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First thoughts 2012: NBC’s Go On

Go On poster

Written by : published Friday 14th September 2012

First thoughts 2012: NBC’s Go On main image

I think it's safe to this on behalf of the entire television audiences the world over (or at least those in the world familiar with Friends):

Oh Matthew Perry, how we’ve missed you. That is the general feeling you’ll get upon watching Tuesday night’s new NBC comedy Go On which aired its second episode this week. Go On is about Perry’s Ryan King, a charming yet irreverent radio sportscaster who after the loss of his wife in a car accident, finds solace from members of his mandatory group therapy sessions with a diverse group of individuals ranging from crazy cat lady Sonia (Sarah Baker), blind guy George (Bill Cobbs) to the definitely crazy weirdo Mr. K (Brett Gelman). So after the pilot episode and second episode “He Got Game, She Got Cats”, is the show worth your time?

Most assuredly yes.

Cast photo of GO ON via NBC

Before the sneak peak on NBC, there were some screeners issued out to some individuals and while this examiner could have reviewed this and Animal Practice early, both series were not only early cuts but left interesting aftertastes. While Animal Practice was more negative, Go On was a fresh surprise of comedic goodness. There was the question though whether or not the series could keep up what it established in the “Pilot” which was a series lead by Perry and it’s amazing cast, down some oddball moments akin to the characters of Community but with a bit more seriousness and beyond all else: heart.

Sometimes comedies live and die by heart. A fellow reviewer and friend Jerome Wetzel noted that within FOX’s Ben & Kate that for all it’s shortcomings that the final moment of the series had enough heart that it openly warrants further viewings. While I will note the show might need a few more episodes before casting a final decision, it isn’t one that I happily proclaim. The heart provided in that series did not feel earned. But with Go On, the heart is supremely earned.

Trying to seem impartial about Matthew Perry though is a bit tough for this examiner as Chandler was my favorite Friends character, and Perry is a gifted comedic actor. His roles on Scrubs and even the very much-maligned Serving Sara and Mr. Sunshine are quite good, but it is the writing that lets him down. Here, Go On is a perfect fit.  Perry’s comedic timing is always best when he is constantly sarcastically depressed and happily excited and as Ryan King, Perry gets the entire package.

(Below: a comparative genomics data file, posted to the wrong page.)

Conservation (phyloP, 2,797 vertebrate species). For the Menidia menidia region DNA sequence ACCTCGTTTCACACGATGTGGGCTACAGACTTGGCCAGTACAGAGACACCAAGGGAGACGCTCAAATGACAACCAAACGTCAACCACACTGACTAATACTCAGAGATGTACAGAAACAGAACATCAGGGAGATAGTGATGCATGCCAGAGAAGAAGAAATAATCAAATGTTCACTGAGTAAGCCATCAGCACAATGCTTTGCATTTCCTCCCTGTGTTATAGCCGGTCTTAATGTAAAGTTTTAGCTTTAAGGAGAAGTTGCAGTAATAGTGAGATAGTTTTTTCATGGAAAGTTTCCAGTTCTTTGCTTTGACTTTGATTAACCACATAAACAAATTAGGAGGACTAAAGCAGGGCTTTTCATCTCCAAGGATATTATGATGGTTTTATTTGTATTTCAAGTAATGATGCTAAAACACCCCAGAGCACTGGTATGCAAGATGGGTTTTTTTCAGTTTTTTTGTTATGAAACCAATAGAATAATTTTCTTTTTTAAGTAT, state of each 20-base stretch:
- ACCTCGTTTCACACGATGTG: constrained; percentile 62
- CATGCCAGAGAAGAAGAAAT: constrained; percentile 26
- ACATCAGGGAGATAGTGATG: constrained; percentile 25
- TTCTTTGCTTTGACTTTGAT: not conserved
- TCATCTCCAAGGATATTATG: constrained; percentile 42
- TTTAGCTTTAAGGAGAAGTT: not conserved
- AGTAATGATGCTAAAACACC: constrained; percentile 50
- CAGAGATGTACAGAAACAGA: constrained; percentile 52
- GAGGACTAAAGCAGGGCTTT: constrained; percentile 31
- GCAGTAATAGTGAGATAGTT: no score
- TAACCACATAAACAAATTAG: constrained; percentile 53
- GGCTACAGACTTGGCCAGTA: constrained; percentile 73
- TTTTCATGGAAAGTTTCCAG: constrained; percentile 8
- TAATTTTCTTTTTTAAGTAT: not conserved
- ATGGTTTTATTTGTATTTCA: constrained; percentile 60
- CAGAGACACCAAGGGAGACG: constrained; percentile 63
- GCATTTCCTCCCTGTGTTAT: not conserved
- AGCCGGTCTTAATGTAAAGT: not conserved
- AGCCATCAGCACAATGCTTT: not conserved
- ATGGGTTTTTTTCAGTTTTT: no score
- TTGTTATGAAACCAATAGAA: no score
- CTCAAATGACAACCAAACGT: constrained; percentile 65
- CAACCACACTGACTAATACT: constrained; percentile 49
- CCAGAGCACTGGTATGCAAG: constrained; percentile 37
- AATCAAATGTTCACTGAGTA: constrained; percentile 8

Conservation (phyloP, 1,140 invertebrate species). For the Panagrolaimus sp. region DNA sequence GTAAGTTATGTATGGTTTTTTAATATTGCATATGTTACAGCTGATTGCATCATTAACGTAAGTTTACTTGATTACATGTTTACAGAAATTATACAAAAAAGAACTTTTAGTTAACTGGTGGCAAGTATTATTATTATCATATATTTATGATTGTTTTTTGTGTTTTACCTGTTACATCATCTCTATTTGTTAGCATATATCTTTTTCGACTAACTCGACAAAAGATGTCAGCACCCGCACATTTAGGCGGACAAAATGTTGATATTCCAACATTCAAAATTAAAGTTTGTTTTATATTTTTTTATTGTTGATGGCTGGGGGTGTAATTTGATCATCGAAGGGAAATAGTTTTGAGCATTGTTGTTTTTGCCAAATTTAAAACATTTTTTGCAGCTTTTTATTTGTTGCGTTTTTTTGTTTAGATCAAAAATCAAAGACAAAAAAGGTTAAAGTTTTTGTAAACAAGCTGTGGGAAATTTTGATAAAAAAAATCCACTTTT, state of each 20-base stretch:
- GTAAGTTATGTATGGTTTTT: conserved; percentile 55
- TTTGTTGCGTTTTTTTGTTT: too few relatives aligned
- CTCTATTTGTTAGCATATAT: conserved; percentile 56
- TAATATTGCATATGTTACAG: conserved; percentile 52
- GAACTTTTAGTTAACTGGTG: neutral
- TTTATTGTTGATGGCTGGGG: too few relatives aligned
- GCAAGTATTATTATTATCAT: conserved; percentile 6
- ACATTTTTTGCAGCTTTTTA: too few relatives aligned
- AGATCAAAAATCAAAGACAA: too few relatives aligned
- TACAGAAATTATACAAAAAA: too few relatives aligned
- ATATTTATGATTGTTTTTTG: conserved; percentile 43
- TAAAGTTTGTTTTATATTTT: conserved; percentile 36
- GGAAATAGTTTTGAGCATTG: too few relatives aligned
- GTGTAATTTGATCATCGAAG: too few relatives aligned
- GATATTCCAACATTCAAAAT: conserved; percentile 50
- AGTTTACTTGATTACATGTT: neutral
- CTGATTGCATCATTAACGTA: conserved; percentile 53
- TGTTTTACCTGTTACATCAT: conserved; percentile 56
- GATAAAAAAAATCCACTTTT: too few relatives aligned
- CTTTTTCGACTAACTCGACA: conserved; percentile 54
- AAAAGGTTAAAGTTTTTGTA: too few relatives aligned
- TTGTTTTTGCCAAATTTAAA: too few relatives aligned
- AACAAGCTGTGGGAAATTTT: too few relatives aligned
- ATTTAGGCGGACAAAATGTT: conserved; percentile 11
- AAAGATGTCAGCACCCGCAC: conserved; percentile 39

Another reason for concern was to see how the show would not only carry on the heart and warmth provided in the “Pilot” but to also see what it would do with characters from his workplace.  Go On seems destined to seem that the workplace would fall to the wayside or disappear completely from the show, losing Allison Miller as Carrie and John Cho as Steven, but “He Got Game, She Gots Cats” puts to bed any fears on that as well.

Dat's a lotta cats dere!

Go On also dares to be a bit different in its approach as well.  When George as a blind guy asks Ryan to close his eyes and hear what is happening on the basketball court, and Ryan does so, thus fading to black, which then cuts to the black at the end of the episode, it was a bold choice. One that I found delightful, bold and daring for a network show, and I applaud the writers, producers and show runners for not only doing that but making it part of something that again counts: heart.

And that is what makes Go On work, really, is the large amounts of heart that is in the show.  For as certifiable as some of the characters are (being I can’t entirely relate to some of them) the show makes you feel for them on such a great level that even though we are first with Ryan, they win us over just like they win Ryan over. And I love the show and the characters even more for it.

Overall Go On is the best of the new crop of series on any of the networks that I’ve yet seen, and it pleases me to say that as Matthew Perry is always welcome on the television screen (and in a way, like Ray Romano, should never be OFF television).

About the author goodbadgeeky


Nick ‘Nitro’ Arganbright has an extreme love for a good story, whether it be in film, tv, video games, comic books, music or more and it shows in each article and podcast he produced. The titular podcast he produces is called The Good The Bad & The Geeky with co-hosts Jon Bettin and Nathan ‘DJ Meat’ Haley. The podcast has helped him make a few contacts within in the industry which he hopes to use to entertain and inform readers of his reviews on Examiner.com and The TV King, offering an average joe opinion that is often overlooked in major print and online publications. If you’d like to e-mail him, please do so at [email protected] or you can tweet him on twitter at @goodbadgeeky.

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